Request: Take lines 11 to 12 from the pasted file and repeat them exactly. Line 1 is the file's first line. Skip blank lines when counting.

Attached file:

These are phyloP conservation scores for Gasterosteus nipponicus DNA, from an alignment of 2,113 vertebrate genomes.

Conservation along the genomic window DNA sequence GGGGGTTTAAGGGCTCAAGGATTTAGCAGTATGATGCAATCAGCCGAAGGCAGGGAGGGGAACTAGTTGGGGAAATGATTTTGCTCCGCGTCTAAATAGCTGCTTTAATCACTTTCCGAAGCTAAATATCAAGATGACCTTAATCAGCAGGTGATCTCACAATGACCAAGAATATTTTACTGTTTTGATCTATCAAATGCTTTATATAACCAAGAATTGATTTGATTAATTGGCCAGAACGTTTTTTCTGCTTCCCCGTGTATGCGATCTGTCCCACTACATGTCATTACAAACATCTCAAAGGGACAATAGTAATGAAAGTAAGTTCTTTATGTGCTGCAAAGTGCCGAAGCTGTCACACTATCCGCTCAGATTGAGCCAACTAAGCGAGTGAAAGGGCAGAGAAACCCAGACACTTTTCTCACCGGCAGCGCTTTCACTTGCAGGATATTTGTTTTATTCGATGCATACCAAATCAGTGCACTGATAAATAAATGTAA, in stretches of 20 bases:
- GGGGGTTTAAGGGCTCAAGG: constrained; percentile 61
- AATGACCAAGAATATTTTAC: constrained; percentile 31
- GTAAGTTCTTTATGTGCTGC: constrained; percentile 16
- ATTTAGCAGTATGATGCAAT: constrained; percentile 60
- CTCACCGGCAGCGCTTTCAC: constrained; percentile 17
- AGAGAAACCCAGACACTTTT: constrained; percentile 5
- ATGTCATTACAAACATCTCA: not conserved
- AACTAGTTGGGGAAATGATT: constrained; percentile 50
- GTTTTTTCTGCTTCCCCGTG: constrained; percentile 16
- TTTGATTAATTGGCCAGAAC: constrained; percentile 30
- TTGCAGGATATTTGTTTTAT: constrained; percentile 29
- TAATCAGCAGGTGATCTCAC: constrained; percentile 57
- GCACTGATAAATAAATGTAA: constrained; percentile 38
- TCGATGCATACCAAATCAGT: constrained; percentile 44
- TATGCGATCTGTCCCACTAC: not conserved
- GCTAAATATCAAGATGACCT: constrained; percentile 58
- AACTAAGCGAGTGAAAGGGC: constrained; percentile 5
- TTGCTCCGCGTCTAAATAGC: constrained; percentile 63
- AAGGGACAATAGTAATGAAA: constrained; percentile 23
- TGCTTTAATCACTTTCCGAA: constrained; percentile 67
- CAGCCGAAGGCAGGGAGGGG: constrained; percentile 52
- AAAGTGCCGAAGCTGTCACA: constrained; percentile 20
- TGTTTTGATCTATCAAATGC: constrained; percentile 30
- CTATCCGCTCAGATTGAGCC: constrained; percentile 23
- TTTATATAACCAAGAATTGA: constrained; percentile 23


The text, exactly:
- GTTTTTTCTGCTTCCCCGTG: constrained; percentile 16
- TTTGATTAATTGGCCAGAAC: constrained; percentile 30